December 20, 2018
Inside: Letting a patient complaint go unaddressed can hurt your business. Here’s how to respond to the most common gripes.
The demands of consumers are becoming increasingly harder to meet. With national retailers scaling to fulfill every whim of consumers, expectations have never been greater.
Retailers that want to compete need to continue to evolve along with customers’ needs and desires. Up to 90 percent of customers won’t return to your pharmacy if they leave dissatisfied, according to a study in the Journal of Marketing. Even worse, those dissatisfied patients will likely tell others about their negative experience. Those reactions can result in tremendous loss to your pharmacy business.
“If the number of consumers experiencing dissatisfaction is large enough, such responses may have lasting effects in terms of negative image and reduced sales for the firm,” according to the study.
And your business is only as strong as your patient base.
Buck this national trend of dissatisfaction at your pharmacy and keep customers coming back by making sure they’re satisfied with every visit. Here are eight common customer complaints and how to address them.
Nobody wants to discuss their private—and sometimes embarrassing—medical information in front of a waiting room full of strangers (or worse, neighbors and co-workers). If your pharmacy doesn’t have a private consultation space, you’re at risk of alienating patients.
Research shows it’s important for patients to perceive their independent community pharmacies as safe health spaces. When they do, they’re more likely to give providers all of the relevant health information, which makes your job as a pharmacist easier and leads to better health outcomes for patients.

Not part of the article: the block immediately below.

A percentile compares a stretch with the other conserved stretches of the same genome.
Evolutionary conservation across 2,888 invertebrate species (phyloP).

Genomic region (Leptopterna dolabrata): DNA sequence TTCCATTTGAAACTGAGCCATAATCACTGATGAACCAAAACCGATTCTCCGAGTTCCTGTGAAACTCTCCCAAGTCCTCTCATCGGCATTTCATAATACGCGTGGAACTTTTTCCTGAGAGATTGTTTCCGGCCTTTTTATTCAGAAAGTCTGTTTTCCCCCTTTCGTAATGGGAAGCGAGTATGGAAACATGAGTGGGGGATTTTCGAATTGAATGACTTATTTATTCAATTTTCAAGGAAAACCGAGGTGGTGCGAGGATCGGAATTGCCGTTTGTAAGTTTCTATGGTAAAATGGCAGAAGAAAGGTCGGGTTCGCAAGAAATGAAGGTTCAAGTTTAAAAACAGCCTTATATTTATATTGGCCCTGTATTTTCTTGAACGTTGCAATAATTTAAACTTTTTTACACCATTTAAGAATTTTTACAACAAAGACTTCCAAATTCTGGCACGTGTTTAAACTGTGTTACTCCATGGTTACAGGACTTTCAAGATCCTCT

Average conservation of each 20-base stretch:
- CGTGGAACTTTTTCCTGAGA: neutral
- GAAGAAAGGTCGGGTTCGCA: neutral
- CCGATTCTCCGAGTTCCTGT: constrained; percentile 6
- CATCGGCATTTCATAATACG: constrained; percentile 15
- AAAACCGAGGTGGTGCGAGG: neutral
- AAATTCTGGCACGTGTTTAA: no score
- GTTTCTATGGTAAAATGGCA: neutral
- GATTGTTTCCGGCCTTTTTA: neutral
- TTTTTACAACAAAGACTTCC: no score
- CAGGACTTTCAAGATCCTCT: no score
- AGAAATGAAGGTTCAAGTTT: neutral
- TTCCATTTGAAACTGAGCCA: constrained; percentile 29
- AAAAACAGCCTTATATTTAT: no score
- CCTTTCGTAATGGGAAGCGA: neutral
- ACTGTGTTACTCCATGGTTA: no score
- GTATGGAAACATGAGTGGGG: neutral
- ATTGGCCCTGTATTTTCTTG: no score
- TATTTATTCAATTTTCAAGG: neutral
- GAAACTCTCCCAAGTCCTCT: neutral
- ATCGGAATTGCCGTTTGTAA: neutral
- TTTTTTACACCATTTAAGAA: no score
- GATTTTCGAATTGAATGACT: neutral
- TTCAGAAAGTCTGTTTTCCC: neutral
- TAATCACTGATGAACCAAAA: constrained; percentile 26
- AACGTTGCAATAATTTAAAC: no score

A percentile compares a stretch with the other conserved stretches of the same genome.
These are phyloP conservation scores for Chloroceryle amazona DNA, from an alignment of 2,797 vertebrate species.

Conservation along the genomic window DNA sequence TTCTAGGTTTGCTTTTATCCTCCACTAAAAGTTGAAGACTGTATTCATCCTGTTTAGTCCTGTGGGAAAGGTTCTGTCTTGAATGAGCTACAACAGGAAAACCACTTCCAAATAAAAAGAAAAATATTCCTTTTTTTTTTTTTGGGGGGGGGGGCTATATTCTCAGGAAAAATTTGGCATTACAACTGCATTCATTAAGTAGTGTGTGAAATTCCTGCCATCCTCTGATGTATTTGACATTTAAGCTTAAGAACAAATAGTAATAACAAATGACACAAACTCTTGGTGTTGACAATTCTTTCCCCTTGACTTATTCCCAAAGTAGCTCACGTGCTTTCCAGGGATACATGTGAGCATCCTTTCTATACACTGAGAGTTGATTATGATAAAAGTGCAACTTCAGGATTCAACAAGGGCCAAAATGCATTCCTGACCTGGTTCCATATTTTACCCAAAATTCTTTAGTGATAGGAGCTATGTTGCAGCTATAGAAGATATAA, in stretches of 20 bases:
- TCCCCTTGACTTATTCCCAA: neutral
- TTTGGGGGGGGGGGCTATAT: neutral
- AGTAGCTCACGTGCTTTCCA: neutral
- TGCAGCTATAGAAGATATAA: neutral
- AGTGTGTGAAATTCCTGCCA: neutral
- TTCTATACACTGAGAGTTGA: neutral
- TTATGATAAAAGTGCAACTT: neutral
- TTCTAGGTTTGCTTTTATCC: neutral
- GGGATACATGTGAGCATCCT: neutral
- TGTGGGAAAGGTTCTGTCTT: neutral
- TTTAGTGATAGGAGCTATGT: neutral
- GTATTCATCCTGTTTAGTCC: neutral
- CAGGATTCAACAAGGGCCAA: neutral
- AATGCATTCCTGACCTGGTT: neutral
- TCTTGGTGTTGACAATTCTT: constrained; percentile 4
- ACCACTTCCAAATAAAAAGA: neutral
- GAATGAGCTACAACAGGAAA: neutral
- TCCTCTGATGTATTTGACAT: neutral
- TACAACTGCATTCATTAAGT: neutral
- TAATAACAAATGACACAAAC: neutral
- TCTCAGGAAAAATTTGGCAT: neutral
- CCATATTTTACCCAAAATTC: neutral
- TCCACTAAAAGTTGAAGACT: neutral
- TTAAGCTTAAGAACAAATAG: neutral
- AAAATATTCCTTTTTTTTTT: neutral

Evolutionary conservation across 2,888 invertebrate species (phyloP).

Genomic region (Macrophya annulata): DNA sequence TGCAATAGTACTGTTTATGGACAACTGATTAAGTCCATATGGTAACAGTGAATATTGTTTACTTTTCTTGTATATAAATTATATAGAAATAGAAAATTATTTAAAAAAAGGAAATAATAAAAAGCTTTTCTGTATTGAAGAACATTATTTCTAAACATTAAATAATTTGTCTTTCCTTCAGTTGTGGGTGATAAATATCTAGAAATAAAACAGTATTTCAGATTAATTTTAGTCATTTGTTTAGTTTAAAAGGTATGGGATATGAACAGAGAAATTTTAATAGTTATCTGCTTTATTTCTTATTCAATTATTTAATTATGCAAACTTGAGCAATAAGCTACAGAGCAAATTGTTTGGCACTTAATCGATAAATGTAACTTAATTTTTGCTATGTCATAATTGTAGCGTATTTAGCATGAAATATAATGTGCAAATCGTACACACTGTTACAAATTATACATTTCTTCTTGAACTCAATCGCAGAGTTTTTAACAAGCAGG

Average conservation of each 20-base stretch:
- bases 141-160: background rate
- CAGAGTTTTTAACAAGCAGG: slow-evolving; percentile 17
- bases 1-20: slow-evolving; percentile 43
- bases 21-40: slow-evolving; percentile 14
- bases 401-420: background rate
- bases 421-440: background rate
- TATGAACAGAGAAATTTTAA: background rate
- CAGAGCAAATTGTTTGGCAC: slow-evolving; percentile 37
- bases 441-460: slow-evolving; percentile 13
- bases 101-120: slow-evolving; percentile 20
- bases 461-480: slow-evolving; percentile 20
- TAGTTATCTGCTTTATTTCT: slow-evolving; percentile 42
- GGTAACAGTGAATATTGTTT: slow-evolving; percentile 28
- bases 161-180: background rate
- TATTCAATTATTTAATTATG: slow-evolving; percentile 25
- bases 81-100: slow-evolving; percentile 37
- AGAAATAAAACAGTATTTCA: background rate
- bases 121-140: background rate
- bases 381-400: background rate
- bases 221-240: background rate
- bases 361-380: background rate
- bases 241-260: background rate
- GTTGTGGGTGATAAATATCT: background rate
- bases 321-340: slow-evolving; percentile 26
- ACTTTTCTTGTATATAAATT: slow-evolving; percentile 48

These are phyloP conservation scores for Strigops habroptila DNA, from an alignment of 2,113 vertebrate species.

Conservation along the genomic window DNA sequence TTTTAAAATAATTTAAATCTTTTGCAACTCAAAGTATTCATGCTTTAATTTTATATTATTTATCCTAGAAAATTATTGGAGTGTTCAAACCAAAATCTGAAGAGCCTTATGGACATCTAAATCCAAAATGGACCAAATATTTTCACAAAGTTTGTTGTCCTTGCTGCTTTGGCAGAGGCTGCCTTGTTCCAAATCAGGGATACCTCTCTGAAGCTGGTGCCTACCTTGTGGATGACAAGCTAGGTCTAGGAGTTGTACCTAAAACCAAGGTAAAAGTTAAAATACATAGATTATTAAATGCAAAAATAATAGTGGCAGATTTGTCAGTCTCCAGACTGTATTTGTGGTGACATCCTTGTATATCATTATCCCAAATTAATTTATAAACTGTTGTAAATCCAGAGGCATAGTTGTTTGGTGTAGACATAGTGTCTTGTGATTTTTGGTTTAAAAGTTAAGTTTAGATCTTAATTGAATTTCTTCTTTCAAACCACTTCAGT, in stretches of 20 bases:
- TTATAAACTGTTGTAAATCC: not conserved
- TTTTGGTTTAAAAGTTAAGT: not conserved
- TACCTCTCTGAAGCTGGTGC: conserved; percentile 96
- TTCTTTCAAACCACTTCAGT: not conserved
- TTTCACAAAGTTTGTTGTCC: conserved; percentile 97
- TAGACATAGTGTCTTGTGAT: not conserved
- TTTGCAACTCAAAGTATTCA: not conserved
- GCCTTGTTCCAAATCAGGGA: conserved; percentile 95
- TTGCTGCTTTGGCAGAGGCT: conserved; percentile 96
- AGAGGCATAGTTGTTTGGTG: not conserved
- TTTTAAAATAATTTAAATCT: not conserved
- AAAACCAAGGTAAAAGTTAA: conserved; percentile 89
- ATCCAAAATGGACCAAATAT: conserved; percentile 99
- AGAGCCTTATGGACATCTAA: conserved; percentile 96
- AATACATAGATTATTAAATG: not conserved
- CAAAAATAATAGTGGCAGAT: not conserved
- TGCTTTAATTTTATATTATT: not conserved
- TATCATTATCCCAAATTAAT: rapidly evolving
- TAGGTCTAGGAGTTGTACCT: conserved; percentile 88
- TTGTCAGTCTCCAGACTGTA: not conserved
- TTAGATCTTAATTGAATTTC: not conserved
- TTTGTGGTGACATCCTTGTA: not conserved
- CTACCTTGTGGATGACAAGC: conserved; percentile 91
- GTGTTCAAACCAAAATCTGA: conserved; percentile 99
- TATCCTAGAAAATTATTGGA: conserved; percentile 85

To put your patients at ease, look for ways to add privacy to your consultation area. If a separate room isn’t an option, try installing privacy panels or evaluating the acoustics of your space to keep conversations quiet. Train your staff to use good judgment about what they say out loud to and about a patient.
It’s frustrating to go to the pharmacy only to find an empty shelf where a much-needed product is supposed to be. It’s even more frustrating to drop off a prescription and hear back a few hours later that the medication isn’t available.
That costs you at least one sale, but it’s likely to cost you future sales too. Patients will feel less confident that you’ll have what they need in stock next time and may look for other options.
Combat this by carefully managing your inventory. For products where an alternative might be available and appropriate, guide shoppers to something that will meet their needs. This is sometimes a good opportunity to introduce a patient to your private label items.
Consider offering to contact the patient when the item is back in stock. This will add slightly to your workload but will show patients you’re willing to go the extra mile to take care of their needs. It also gives them a path to come back and purchase the product from you rather than buying from a competitor.
For the majority (66 percent) of patients, the most important thing a pharmacy can do to provide good customer experience is to value their time.
You can’t always prevent waiting, but several strategies can help keep wait times under control: